If you are in a car accident, it is important to check yourself for injuries immediately. Broken bones, nerve damage and soft-tissue injuries typically have symptoms that are impossible to ignore, such as excruciating pain or loss of motion. Sometimes, though, accident-related injuries do not make themselves known right away.
Seat belt syndrome is the collective name for internal injuries that occur during a car accident. Some of these injuries, which may be life-threatening, have delayed symptoms. Therefore, it is critical for you to continue to monitor yourself for possible injuries in the hours, days and weeks after an accident.
According to the Icahn School of Medicine at Mount Sanai, a gastrointestinal perforation happens when the intestines tear, rupture or otherwise break open. While certain cancers, blockages and even viruses may cause you to suffer an intestinal tear, trauma remains a leading cause of this type of injury.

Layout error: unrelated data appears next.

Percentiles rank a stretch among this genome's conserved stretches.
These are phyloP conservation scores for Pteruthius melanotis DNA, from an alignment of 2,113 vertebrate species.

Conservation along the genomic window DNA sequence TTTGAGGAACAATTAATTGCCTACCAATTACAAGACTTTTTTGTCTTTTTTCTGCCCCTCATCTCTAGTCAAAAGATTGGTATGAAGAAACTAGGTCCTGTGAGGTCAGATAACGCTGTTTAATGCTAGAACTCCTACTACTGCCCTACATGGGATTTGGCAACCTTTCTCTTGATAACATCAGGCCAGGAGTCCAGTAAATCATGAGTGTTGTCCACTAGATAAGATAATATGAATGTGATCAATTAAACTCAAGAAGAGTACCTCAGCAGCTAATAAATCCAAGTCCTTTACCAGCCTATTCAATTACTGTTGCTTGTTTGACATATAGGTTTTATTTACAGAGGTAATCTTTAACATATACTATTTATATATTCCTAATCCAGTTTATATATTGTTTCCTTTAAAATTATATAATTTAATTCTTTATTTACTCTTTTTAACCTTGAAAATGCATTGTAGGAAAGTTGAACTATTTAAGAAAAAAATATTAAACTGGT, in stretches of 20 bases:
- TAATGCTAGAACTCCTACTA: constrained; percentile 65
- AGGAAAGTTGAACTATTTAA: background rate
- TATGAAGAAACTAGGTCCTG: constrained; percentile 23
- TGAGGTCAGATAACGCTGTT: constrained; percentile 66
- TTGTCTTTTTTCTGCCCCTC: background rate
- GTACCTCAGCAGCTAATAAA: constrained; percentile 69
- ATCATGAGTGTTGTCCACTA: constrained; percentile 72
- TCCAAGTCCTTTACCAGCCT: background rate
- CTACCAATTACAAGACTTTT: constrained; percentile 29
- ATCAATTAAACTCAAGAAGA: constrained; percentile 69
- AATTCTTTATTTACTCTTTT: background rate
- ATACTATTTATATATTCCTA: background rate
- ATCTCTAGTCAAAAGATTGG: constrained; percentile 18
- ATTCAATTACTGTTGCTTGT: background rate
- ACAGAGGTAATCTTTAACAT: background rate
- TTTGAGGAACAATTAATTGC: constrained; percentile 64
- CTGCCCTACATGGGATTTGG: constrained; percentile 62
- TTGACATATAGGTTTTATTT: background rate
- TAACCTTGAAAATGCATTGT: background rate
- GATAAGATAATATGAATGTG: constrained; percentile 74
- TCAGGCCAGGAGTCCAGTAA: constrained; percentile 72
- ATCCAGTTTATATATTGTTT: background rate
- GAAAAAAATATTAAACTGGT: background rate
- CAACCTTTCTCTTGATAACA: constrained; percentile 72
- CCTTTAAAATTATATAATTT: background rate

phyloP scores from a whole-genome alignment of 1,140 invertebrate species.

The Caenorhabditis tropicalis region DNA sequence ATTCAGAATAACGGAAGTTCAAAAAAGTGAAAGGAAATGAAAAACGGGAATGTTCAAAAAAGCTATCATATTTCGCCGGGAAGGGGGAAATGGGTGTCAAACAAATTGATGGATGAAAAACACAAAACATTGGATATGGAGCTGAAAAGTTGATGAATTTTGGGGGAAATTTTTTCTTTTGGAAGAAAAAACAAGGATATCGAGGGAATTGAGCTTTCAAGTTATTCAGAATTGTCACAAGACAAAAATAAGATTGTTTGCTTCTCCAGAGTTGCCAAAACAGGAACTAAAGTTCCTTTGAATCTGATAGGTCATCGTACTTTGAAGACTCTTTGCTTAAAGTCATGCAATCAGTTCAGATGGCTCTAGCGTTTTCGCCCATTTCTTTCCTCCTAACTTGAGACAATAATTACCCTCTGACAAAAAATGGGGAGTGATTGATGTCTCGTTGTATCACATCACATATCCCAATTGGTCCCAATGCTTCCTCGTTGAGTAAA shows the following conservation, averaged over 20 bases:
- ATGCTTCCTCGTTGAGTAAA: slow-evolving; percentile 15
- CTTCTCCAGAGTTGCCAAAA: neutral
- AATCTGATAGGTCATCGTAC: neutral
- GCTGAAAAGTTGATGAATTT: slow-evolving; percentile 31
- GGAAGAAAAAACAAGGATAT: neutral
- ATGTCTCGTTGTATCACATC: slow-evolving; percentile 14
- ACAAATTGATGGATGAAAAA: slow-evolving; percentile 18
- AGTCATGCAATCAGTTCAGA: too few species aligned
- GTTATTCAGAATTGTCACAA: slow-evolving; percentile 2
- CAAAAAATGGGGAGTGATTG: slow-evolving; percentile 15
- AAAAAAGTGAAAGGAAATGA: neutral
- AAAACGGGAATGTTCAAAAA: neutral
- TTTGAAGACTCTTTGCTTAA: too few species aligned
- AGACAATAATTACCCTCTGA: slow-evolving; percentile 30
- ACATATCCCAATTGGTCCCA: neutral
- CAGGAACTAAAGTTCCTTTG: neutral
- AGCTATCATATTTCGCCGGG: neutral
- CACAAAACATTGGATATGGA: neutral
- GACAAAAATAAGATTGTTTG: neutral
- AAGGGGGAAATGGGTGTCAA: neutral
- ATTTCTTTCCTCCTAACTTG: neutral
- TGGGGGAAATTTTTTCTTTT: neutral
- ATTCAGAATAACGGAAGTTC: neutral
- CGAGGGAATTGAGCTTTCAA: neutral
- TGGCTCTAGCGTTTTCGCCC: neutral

Put simply, if your midsection collides with your seat belt or anything else during a car accident, you probably have some chance of developing a gastrointestinal perforation.
A gastrointestinal perforation can allow toxic fluids to enter your body cavity, potentially resulting in serious complications or even death. Because your intestines have fewer pain receptors than many other parts of your body, you may not realize you have an intestinal tear immediately.
Nevertheless, you should go to the emergency room if you have one or more of the following symptoms after a car accident:
- Abdominal pain
- Fever, chills or night sweats
- Loss of appetite
- Vomiting or diarrhea
Ultimately, while calling an ambulance and going to the hospital are likely to be expensive, you may be eligible for substantial financial compensation for your intestinal tear and other accident-associated injuries.